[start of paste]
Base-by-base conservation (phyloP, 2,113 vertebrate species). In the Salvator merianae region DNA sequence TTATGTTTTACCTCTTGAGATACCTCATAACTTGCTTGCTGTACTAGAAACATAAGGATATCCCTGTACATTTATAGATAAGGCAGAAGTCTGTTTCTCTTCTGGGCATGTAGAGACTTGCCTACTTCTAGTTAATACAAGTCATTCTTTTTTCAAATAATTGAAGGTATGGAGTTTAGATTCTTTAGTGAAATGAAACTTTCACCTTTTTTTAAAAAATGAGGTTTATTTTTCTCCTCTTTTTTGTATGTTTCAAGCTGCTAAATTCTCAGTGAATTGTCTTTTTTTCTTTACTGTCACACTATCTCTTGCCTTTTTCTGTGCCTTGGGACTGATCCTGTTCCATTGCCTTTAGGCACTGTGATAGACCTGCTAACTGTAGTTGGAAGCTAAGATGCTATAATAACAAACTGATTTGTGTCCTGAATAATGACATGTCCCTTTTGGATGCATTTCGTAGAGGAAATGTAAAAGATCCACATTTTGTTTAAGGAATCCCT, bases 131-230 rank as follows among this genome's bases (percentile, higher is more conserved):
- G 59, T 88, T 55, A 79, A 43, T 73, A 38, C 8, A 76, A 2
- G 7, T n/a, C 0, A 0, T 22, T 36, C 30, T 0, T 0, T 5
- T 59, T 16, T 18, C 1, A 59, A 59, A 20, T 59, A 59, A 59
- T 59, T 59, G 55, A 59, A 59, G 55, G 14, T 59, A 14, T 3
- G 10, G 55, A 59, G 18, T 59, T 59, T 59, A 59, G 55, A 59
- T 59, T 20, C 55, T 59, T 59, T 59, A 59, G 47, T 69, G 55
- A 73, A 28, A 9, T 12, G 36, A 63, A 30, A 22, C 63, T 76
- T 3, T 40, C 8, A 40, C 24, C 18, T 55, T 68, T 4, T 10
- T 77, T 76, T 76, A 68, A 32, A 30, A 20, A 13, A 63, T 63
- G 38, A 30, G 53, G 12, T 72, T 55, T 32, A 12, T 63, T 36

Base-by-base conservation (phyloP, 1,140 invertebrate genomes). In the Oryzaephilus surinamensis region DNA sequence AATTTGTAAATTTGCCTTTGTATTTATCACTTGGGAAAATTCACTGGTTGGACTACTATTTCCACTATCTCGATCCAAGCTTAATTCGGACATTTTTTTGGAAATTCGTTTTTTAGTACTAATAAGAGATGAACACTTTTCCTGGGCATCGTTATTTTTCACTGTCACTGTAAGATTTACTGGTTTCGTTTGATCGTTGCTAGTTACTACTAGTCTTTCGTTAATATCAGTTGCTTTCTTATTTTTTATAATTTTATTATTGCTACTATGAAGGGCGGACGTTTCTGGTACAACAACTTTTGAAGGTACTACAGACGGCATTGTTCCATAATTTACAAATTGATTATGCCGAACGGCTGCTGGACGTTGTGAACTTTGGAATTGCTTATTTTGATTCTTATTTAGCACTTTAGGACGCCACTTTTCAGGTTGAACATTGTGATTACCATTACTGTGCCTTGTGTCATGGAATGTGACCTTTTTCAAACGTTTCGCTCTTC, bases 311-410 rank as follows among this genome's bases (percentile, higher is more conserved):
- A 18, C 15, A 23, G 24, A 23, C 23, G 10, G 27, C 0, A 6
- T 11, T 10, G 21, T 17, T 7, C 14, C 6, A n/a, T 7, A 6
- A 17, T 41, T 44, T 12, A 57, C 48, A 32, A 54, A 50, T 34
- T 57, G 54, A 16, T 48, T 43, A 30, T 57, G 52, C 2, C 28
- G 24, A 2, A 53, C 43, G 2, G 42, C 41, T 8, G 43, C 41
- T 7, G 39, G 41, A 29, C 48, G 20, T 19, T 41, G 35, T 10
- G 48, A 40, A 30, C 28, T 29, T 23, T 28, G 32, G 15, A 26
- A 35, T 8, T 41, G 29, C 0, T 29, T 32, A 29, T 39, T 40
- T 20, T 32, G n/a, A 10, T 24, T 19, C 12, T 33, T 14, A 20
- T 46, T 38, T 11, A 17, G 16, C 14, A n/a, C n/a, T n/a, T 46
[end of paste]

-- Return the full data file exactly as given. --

Base-by-base conservation (phyloP, 2,113 vertebrate species). In the Salvator merianae region DNA sequence TTATGTTTTACCTCTTGAGATACCTCATAACTTGCTTGCTGTACTAGAAACATAAGGATATCCCTGTACATTTATAGATAAGGCAGAAGTCTGTTTCTCTTCTGGGCATGTAGAGACTTGCCTACTTCTAGTTAATACAAGTCATTCTTTTTTCAAATAATTGAAGGTATGGAGTTTAGATTCTTTAGTGAAATGAAACTTTCACCTTTTTTTAAAAAATGAGGTTTATTTTTCTCCTCTTTTTTGTATGTTTCAAGCTGCTAAATTCTCAGTGAATTGTCTTTTTTTCTTTACTGTCACACTATCTCTTGCCTTTTTCTGTGCCTTGGGACTGATCCTGTTCCATTGCCTTTAGGCACTGTGATAGACCTGCTAACTGTAGTTGGAAGCTAAGATGCTATAATAACAAACTGATTTGTGTCCTGAATAATGACATGTCCCTTTTGGATGCATTTCGTAGAGGAAATGTAAAAGATCCACATTTTGTTTAAGGAATCCCT, bases 131-230 rank as follows among this genome's bases (percentile, higher is more conserved):
- G 59, T 88, T 55, A 79, A 43, T 73, A 38, C 8, A 76, A 2
- G 7, T n/a, C 0, A 0, T 22, T 36, C 30, T 0, T 0, T 5
- T 59, T 16, T 18, C 1, A 59, A 59, A 20, T 59, A 59, A 59
- T 59, T 59, G 55, A 59, A 59, G 55, G 14, T 59, A 14, T 3
- G 10, G 55, A 59, G 18, T 59, T 59, T 59, A 59, G 55, A 59
- T 59, T 20, C 55, T 59, T 59, T 59, A 59, G 47, T 69, G 55
- A 73, A 28, A 9, T 12, G 36, A 63, A 30, A 22, C 63, T 76
- T 3, T 40, C 8, A 40, C 24, C 18, T 55, T 68, T 4, T 10
- T 77, T 76, T 76, A 68, A 32, A 30, A 20, A 13, A 63, T 63
- G 38, A 30, G 53, G 12, T 72, T 55, T 32, A 12, T 63, T 36

Base-by-base conservation (phyloP, 1,140 invertebrate genomes). In the Oryzaephilus surinamensis region DNA sequence AATTTGTAAATTTGCCTTTGTATTTATCACTTGGGAAAATTCACTGGTTGGACTACTATTTCCACTATCTCGATCCAAGCTTAATTCGGACATTTTTTTGGAAATTCGTTTTTTAGTACTAATAAGAGATGAACACTTTTCCTGGGCATCGTTATTTTTCACTGTCACTGTAAGATTTACTGGTTTCGTTTGATCGTTGCTAGTTACTACTAGTCTTTCGTTAATATCAGTTGCTTTCTTATTTTTTATAATTTTATTATTGCTACTATGAAGGGCGGACGTTTCTGGTACAACAACTTTTGAAGGTACTACAGACGGCATTGTTCCATAATTTACAAATTGATTATGCCGAACGGCTGCTGGACGTTGTGAACTTTGGAATTGCTTATTTTGATTCTTATTTAGCACTTTAGGACGCCACTTTTCAGGTTGAACATTGTGATTACCATTACTGTGCCTTGTGTCATGGAATGTGACCTTTTTCAAACGTTTCGCTCTTC, bases 311-410 rank as follows among this genome's bases (percentile, higher is more conserved):
- A 18, C 15, A 23, G 24, A 23, C 23, G 10, G 27, C 0, A 6
- T 11, T 10, G 21, T 17, T 7, C 14, C 6, A n/a, T 7, A 6
- A 17, T 41, T 44, T 12, A 57, C 48, A 32, A 54, A 50, T 34
- T 57, G 54, A 16, T 48, T 43, A 30, T 57, G 52, C 2, C 28
- G 24, A 2, A 53, C 43, G 2, G 42, C 41, T 8, G 43, C 41
- T 7, G 39, G 41, A 29, C 48, G 20, T 19, T 41, G 35, T 10
- G 48, A 40, A 30, C 28, T 29, T 23, T 28, G 32, G 15, A 26
- A 35, T 8, T 41, G 29, C 0, T 29, T 32, A 29, T 39, T 40
- T 20, T 32, G n/a, A 10, T 24, T 19, C 12, T 33, T 14, A 20
- T 46, T 38, T 11, A 17, G 16, C 14, A n/a, C n/a, T n/a, T 46